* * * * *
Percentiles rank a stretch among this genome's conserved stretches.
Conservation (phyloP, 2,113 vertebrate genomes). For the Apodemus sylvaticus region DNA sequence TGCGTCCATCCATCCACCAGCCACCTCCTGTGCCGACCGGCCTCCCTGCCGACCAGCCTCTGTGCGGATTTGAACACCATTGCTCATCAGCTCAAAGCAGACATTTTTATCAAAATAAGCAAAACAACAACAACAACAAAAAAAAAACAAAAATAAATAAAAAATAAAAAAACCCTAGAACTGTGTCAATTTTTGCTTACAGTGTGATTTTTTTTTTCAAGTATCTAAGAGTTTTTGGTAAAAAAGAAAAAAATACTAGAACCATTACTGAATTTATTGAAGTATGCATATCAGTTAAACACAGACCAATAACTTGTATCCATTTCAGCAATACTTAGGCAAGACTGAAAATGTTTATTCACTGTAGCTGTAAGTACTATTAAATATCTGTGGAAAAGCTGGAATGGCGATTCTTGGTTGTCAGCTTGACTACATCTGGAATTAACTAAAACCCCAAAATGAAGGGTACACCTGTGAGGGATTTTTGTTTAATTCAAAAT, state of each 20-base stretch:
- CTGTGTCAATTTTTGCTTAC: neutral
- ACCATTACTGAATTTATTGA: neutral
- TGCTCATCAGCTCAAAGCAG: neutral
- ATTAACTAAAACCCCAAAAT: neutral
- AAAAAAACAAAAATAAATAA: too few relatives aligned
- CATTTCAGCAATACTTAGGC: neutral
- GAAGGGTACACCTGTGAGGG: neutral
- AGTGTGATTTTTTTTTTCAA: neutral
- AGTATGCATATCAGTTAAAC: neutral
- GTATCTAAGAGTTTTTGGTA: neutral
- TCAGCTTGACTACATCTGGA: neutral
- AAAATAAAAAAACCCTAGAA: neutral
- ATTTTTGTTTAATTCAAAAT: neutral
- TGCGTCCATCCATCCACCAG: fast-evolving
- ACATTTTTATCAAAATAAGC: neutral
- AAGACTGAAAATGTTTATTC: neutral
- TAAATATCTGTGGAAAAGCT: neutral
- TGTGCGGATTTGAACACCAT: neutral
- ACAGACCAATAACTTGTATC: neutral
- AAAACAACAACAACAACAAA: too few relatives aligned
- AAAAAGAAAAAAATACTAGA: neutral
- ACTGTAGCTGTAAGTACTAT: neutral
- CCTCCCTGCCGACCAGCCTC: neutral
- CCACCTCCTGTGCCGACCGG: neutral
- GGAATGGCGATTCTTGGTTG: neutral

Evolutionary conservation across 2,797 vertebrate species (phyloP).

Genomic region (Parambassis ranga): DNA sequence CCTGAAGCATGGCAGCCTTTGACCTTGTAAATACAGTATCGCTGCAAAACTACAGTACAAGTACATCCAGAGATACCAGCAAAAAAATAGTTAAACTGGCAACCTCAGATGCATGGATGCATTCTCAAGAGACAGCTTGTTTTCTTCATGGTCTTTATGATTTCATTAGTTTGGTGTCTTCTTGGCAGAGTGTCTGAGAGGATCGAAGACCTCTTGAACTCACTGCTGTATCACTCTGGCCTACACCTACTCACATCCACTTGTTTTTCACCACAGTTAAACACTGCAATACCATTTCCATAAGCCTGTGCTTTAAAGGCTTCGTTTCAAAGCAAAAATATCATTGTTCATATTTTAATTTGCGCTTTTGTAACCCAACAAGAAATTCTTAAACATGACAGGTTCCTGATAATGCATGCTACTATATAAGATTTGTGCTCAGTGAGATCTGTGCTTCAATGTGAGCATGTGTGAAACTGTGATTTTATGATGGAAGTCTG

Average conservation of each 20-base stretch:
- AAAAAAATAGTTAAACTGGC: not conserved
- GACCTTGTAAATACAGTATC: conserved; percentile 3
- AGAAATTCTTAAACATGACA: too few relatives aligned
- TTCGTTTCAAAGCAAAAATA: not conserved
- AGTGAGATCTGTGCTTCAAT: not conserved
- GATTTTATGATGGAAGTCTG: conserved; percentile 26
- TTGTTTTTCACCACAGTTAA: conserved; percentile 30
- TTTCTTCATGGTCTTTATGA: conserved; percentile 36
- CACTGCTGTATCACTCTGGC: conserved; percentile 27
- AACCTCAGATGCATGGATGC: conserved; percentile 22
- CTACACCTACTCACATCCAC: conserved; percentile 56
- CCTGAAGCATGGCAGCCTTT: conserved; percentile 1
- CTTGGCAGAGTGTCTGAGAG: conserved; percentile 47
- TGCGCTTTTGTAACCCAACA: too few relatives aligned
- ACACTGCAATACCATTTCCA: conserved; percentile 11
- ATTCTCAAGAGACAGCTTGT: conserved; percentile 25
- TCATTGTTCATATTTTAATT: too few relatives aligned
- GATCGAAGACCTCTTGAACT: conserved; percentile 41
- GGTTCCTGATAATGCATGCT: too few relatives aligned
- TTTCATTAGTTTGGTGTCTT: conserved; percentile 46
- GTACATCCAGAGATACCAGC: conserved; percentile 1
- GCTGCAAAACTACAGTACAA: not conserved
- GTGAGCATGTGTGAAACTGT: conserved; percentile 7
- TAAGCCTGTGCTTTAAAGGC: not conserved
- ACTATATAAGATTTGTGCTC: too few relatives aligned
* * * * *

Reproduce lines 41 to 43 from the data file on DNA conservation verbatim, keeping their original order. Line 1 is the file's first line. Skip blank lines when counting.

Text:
- CTACACCTACTCACATCCAC: conserved; percentile 56
- CCTGAAGCATGGCAGCCTTT: conserved; percentile 1
- CTTGGCAGAGTGTCTGAGAG: conserved; percentile 47